Conclusions Archean Life

Despite the fact that there are doubters for almost all of the evidence for life in the Archean, evidence for early life has expanded tremendously in the past 20 years, from body fossils to isotopic and geochemical studies. These data are supported in most cases by detailed stratigraphic and sedi-mentologic evidence of the environments of early life, and by knowledge of the depositional and metamorphic history of the rocks that contain ancient carbonaceous matter. Nisbet (2000) provided an excellent summary of the variety of environments for Archean life, including deep-sea hydrothermal vents, open ocean, lacustrine environments, hydrothermal sites around active volcanoes, and anywhere that micro-bial mats occur today, for example, in coastal sediments (FIG.2.18).

Perhaps more than in any other area of paleobiologi-cal research, the multidisciplinary approach has been used to address questions and provide answers relating to the earliest life on Earth. The advances made in phylogenetic and evolutionary microbiology have also contributed to an increased understanding of early life. For example, based on studies of modern taxa and on geochemical studies, it now appears likely that the first organisms were not photosyn-thetic cyanobacteria, but perhaps chemosynthetic organisms (e.g., chemolithotrophs) that lived around deep-sea vents, or anoxygenic photosynthesizers which could live closer to the surface (Nisbet and Fowler, 1999). Both Archaea and Eubacteria are known to live in these habitats today, and there is isotopic evidence that points to the presence of sul-fate-reducing bacteria and methanogenic Archaea around 3.5Ga. The knowledge that earliest life did not necessarily have to arise in a "warm little pond" has, in some ways,

Large complex cones

Cuspate swales

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Encrusting/domical laminites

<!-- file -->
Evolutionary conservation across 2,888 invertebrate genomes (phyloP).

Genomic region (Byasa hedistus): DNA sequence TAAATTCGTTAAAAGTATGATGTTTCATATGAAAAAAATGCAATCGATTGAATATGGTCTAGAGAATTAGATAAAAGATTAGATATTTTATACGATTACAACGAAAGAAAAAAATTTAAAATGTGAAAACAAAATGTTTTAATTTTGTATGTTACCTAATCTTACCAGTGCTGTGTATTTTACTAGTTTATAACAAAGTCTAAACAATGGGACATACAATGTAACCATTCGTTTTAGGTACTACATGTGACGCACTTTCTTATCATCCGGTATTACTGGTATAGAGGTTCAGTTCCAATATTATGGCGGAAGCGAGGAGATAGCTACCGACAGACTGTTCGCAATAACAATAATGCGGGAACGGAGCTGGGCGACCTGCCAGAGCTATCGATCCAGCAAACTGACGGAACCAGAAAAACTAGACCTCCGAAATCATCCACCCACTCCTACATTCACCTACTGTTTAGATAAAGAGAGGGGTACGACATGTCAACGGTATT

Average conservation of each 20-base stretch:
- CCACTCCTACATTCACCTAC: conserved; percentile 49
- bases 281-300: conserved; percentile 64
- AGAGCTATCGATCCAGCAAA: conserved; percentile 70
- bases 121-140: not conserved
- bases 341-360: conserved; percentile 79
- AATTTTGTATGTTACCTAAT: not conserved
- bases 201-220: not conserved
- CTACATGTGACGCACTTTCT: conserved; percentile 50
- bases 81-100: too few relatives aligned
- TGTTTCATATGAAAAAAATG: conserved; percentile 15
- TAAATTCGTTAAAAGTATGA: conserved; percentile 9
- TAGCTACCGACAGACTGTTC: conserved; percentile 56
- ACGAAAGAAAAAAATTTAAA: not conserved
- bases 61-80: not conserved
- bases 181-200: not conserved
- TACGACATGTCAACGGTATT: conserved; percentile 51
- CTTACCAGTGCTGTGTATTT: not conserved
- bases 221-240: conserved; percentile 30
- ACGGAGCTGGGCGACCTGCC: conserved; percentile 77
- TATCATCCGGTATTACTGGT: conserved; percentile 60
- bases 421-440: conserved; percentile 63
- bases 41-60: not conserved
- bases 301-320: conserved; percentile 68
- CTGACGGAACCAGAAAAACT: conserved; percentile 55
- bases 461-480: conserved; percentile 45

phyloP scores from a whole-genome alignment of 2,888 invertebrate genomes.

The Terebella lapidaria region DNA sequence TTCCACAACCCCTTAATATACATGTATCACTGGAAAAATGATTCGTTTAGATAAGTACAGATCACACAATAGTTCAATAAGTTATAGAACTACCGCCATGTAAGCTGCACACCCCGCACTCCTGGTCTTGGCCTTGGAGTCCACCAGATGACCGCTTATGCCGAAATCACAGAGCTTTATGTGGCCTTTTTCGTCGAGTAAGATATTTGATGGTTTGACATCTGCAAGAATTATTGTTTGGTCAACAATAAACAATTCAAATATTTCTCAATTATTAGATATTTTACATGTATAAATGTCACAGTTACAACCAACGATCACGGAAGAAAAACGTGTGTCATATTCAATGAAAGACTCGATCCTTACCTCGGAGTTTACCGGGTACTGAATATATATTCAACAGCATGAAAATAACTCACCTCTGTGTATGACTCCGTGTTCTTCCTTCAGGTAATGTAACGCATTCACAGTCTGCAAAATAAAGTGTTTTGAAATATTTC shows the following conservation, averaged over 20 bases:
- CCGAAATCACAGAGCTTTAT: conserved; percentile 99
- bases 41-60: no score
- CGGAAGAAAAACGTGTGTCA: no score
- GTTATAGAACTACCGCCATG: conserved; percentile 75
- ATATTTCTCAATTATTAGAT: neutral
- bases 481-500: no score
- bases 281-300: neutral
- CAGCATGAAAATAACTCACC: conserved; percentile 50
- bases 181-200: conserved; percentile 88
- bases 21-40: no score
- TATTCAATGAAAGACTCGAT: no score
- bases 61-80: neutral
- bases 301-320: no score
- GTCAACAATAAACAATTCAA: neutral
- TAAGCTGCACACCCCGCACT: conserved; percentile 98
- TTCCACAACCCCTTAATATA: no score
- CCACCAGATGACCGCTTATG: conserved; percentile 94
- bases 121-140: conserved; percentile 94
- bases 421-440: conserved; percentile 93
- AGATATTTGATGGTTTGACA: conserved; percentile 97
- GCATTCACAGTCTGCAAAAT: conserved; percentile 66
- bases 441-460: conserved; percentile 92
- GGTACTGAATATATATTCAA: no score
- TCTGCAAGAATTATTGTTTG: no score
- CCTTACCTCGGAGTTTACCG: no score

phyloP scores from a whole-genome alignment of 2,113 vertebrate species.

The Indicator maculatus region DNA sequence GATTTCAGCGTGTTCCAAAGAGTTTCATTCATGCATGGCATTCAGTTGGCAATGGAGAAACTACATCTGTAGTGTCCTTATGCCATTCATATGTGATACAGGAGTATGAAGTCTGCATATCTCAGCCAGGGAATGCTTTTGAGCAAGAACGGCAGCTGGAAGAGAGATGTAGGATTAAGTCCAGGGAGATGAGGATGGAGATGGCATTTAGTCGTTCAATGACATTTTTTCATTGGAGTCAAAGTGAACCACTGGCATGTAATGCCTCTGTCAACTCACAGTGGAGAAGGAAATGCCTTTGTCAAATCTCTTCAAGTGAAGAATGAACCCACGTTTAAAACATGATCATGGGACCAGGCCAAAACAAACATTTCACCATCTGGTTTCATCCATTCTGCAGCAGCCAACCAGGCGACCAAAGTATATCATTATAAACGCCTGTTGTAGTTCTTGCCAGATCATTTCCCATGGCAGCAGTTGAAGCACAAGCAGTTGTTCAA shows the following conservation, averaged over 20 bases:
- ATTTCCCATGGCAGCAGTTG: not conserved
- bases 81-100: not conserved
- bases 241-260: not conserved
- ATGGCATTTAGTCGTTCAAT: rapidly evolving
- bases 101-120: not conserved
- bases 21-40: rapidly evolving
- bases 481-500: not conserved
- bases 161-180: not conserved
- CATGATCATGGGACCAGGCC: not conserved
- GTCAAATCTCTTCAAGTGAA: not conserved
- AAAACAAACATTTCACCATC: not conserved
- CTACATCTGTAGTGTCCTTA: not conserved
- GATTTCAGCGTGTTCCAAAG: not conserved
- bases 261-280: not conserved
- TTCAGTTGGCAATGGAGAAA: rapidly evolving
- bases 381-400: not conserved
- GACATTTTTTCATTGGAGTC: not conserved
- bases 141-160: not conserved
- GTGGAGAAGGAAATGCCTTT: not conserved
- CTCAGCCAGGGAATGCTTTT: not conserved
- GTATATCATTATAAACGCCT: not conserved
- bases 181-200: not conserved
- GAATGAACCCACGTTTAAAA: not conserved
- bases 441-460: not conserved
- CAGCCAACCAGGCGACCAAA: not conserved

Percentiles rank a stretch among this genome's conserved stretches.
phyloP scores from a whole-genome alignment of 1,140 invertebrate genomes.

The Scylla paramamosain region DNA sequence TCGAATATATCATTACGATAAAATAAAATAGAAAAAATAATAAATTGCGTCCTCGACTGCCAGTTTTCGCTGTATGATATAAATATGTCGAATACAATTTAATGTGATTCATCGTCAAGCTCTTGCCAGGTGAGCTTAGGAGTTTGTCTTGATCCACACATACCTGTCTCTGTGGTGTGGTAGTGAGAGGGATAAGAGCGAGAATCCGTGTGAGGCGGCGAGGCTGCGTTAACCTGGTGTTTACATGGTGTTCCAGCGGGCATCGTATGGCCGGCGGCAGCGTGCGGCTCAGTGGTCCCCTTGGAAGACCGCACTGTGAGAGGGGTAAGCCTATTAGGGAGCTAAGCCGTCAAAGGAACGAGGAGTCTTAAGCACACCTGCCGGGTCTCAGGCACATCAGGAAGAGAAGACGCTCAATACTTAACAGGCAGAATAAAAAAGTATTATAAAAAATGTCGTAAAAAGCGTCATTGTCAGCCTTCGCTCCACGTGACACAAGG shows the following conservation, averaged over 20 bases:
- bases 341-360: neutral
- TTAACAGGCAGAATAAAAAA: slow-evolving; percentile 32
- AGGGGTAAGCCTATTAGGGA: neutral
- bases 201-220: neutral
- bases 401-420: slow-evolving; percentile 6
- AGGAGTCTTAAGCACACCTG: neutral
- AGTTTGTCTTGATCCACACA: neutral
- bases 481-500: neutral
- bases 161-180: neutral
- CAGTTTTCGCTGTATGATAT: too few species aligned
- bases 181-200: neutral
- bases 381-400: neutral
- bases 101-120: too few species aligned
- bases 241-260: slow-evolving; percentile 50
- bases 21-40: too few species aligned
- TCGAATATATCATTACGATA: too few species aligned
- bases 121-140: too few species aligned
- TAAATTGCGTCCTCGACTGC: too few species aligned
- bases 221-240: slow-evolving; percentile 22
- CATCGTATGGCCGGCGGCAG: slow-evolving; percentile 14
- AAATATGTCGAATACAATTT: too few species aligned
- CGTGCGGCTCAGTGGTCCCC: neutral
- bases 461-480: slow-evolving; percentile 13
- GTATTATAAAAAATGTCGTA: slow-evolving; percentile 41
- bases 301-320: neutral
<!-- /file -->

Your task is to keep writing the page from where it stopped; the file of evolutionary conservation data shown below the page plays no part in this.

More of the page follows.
Egg carton laminite

Cuspate swales

Small crested/conical laminite

Iron-rich laminite

Wavy laminite

FIGURE 2.15 Synoptic profiles of seven stromatolite facies from the SPC. (From Allwood et al., 2006.)

FIGURE 2.16 Example of bumpy stromatolite morphology (Pilbara Supergroup). Bar = 10 cm. (Courtesy J. W. Schopf.)

FIGURE 2.17 Dendritic carbonaceous material (Cleaverville Group). Bar = 100|im. (From Kiyokawa et al., 2006.)

Hydrothermal communities around andesite volcanoes

Lake communities

Coastal sediment S-microbial mats

Mid-ocean ridge chemotrophic community

Hydrothermal systems around komatiite shields

Hydrothermal communities around andesite volcanoes

Lake communities

Coastal sediment S-microbial mats

Mid-ocean ridge chemotrophic community

Hydrothermal systems around komatiite shields

Figure 2.18 Diagrammatic representation showing numerous sites where early life may have flourished. (From Nisbet, 2000.)

revolutionized the picture of early life on Earth. Nisbet and Fowler (1999) noted that anaerobic photosynthesizers, similar to modern green gliding bacteria, could have colonized shallow-water habitats. Bacterial sulfur metabolizers would have colonized anaerobic sites, perhaps at the bottom of microbial mats, where they would live off of decaying matter from the autotrophic organisms above them. Organisms similar to modern purple bacteria (Proteobacteria), which are anoxygenic photosynthesizers, would occur in more micro-aerophilic areas within the same microbial mat community, perhaps similar to some of those described by Allwood et al. (2006) from ~3.4Ga rocks. Cyanobacteria would be present on the top surface of such a mat. Similar microstrata occur in modern microbial mats. As oxygenic cyanobacteria diversified and their biomass and distribution increased, the world began to change.

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Responses

  • Luigi
    What fossil in archean rocks provide bacterial life?
    1 month ago

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